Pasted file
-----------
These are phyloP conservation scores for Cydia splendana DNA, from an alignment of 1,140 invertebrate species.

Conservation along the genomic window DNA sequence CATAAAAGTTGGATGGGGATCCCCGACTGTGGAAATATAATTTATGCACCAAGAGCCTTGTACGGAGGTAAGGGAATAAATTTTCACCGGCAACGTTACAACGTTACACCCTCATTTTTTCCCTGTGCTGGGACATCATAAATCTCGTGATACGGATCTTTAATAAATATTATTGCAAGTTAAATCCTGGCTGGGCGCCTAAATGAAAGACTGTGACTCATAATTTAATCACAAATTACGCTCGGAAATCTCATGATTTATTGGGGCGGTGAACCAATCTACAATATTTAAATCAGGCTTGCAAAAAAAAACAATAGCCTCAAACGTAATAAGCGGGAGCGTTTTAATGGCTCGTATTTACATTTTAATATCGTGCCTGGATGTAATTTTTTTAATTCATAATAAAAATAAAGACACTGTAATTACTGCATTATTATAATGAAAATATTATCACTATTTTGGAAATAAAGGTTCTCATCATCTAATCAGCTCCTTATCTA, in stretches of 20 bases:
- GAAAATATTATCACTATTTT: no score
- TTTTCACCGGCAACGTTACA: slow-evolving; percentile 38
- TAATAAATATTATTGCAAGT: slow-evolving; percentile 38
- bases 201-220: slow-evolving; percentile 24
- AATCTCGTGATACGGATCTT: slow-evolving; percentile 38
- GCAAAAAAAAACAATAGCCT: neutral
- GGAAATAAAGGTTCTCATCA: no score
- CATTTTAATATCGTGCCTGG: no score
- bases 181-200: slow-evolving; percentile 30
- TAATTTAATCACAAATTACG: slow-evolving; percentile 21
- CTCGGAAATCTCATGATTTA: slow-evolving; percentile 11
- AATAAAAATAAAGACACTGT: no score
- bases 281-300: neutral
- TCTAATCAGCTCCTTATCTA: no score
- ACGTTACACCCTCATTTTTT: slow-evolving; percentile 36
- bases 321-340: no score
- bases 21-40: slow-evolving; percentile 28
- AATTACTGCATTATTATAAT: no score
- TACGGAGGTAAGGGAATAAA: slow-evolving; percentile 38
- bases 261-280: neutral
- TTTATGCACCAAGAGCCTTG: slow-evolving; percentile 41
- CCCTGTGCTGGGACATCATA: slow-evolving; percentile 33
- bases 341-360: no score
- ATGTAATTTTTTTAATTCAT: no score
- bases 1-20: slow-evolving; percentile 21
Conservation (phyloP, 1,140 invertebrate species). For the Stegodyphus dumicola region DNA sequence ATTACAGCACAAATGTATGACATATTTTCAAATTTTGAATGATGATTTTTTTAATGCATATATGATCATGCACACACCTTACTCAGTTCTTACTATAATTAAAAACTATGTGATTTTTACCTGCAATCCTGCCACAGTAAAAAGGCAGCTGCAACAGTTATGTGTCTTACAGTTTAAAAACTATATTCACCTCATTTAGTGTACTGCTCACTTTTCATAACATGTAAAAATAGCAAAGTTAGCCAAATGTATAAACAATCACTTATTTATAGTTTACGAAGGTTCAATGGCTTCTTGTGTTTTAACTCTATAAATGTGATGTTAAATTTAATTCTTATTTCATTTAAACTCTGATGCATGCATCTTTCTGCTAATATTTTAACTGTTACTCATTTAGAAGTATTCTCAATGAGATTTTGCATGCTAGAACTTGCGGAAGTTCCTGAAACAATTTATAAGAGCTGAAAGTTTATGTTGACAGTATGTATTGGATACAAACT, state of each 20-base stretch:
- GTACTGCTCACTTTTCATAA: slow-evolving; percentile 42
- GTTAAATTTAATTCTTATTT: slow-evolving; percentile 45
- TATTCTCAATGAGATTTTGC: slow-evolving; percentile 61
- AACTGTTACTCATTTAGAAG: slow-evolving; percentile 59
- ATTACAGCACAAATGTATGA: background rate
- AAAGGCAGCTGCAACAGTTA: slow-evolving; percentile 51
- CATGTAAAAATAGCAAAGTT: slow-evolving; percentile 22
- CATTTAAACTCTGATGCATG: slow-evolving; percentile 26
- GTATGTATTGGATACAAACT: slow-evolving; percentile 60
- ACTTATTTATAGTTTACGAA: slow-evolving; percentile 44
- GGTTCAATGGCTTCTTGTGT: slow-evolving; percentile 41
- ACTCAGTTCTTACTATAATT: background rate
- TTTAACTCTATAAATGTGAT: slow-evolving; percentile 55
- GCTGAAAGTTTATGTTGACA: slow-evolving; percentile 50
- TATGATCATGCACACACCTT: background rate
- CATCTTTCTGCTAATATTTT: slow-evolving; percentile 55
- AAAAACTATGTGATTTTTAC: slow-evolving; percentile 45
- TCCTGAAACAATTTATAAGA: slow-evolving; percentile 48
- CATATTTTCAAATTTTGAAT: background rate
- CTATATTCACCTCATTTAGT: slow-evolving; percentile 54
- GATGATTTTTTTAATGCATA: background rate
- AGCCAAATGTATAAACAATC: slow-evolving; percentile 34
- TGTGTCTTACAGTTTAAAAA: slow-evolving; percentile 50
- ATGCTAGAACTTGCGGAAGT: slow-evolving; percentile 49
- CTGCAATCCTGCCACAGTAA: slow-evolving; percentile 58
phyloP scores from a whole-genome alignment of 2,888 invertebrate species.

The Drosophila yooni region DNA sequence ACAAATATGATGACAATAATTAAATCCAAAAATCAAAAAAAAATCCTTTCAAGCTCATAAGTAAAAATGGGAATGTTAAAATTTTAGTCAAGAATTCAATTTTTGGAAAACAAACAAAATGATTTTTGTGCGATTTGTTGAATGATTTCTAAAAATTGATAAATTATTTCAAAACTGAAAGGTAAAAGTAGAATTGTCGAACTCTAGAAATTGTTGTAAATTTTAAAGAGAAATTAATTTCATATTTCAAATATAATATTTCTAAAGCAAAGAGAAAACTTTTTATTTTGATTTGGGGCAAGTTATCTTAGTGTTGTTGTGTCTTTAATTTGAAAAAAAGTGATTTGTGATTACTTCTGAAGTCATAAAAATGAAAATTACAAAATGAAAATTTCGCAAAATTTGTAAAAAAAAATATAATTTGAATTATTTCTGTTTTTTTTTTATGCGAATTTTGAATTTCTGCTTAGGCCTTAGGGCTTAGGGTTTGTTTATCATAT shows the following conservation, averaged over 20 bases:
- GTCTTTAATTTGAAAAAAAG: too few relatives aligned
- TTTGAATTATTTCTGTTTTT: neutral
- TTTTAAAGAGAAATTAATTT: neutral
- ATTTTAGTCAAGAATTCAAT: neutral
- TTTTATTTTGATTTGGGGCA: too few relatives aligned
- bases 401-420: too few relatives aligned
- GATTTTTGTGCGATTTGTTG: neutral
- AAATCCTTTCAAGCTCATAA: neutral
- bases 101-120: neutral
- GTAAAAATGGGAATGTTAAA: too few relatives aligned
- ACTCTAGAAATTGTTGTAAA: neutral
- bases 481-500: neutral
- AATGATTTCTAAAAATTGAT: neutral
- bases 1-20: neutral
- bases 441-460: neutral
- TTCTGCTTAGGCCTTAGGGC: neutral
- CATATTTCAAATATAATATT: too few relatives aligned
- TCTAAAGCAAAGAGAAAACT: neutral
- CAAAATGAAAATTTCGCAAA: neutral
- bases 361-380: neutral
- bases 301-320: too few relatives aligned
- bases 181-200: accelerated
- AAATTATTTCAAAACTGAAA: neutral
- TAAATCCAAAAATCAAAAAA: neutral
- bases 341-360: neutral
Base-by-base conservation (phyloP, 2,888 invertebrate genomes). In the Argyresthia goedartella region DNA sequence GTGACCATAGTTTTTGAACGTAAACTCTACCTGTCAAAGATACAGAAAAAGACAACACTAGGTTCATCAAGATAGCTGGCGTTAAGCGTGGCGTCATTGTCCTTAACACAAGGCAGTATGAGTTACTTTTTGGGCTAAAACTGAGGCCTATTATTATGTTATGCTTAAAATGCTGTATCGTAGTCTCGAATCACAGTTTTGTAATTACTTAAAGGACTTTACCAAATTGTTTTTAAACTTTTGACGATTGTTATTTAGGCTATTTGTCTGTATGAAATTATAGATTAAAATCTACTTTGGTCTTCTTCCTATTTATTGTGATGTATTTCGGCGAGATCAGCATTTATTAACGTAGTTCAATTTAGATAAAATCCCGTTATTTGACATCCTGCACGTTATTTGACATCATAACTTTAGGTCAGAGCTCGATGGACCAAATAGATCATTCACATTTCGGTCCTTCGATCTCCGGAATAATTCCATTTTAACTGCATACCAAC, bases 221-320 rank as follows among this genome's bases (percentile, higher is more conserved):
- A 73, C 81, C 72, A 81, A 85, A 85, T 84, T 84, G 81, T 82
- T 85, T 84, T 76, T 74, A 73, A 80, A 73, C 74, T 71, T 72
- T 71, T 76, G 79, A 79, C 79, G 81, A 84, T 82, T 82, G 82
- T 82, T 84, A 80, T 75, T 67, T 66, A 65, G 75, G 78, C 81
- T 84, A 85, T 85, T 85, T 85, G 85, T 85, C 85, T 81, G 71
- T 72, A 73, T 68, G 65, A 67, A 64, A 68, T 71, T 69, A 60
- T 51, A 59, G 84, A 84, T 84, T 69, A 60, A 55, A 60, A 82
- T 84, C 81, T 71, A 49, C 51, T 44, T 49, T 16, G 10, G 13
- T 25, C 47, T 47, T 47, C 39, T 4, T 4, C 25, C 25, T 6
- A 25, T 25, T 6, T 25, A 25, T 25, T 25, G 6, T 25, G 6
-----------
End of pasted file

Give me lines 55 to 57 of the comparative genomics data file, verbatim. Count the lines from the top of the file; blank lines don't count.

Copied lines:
The Drosophila yooni region DNA sequence ACAAATATGATGACAATAATTAAATCCAAAAATCAAAAAAAAATCCTTTCAAGCTCATAAGTAAAAATGGGAATGTTAAAATTTTAGTCAAGAATTCAATTTTTGGAAAACAAACAAAATGATTTTTGTGCGATTTGTTGAATGATTTCTAAAAATTGATAAATTATTTCAAAACTGAAAGGTAAAAGTAGAATTGTCGAACTCTAGAAATTGTTGTAAATTTTAAAGAGAAATTAATTTCATATTTCAAATATAATATTTCTAAAGCAAAGAGAAAACTTTTTATTTTGATTTGGGGCAAGTTATCTTAGTGTTGTTGTGTCTTTAATTTGAAAAAAAGTGATTTGTGATTACTTCTGAAGTCATAAAAATGAAAATTACAAAATGAAAATTTCGCAAAATTTGTAAAAAAAAATATAATTTGAATTATTTCTGTTTTTTTTTTATGCGAATTTTGAATTTCTGCTTAGGCCTTAGGGCTTAGGGTTTGTTTATCATAT shows the following conservation, averaged over 20 bases:
- GTCTTTAATTTGAAAAAAAG: too few relatives aligned
- TTTGAATTATTTCTGTTTTT: neutral